Never has a year been so anticipated as 2010, chasing out the gloomy dreariness that was 2009. Usually spending New Year's on an airplane, I was delighted to spend it instead with new and old friends bursting out of our front door, glasses to the cloudy Seattle sky, yelling "The year is dead! Long live the New Year!"
Simon Winchester recently wrote a piece praising the practice of soberly and sincerely celebrating New Year's by waking early, sitting down to eat, and greeting the sun. This looks commendable. In fact, I will put that on the To Do list for the next New Year's Day. It is not, however, what we did this year. And I'm not sorry at all.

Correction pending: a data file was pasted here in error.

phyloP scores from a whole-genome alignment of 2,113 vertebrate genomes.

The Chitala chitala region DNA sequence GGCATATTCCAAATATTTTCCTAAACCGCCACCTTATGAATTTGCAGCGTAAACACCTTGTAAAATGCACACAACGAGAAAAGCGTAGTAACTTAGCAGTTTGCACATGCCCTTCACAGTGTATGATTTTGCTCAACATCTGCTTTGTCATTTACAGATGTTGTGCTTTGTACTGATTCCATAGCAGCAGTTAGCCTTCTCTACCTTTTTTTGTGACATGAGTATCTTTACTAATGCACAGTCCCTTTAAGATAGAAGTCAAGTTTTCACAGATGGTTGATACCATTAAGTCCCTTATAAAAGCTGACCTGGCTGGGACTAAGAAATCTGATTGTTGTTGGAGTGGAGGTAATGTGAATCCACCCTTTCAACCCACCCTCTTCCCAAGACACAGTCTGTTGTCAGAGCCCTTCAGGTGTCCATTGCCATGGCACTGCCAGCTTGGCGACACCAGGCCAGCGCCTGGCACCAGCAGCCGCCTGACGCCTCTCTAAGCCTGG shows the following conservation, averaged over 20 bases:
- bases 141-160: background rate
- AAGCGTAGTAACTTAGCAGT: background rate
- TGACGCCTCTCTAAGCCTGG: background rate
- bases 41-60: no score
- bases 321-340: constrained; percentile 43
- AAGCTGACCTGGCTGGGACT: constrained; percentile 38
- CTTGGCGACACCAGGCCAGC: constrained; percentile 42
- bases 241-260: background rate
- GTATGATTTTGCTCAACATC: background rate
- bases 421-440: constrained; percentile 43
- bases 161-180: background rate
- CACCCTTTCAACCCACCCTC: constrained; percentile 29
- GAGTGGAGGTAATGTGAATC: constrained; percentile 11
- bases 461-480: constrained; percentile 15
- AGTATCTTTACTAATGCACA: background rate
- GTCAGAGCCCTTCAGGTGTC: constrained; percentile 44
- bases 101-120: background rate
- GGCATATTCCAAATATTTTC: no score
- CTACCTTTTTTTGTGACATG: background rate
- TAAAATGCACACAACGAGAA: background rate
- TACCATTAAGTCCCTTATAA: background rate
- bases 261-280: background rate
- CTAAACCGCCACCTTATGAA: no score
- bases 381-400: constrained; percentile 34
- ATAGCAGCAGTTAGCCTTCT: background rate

There are great things ahead this year: the longer hours of sunlight, the Winter Olympics in Vancouver (just up the road), the Soccer World Cup in South Africa (can they put it on?), camping trips, weddings, and exciting, expensive adventures overseas.
So here's to this gladsome year - may it fulfill all the possibilities it promises.
Here's a poem by e.e. cumming to celebrate what has gone before:
The world outside is dark; my fire burns low;
All's quiet, save the ticking of the clock
And rustling of the ruddy coals, that flock
Together, hot and red, to gleam and glow.
The sad old year is near his overthrow,
And all the world is waiting for the shock
That frees the new year from his dungeon lock. -
So the tense earth lies waiting in her snow.
Old year, I grieve that we should part so soon,-
The coals burn dully in the wavering light;
All sounds of joy to me seem out of tune,-
The tying embers creep from red to white,
They die. Clocks strike. Up leaps the great, glad moon!
Out peal the bells! Old year, -dear year,-good night!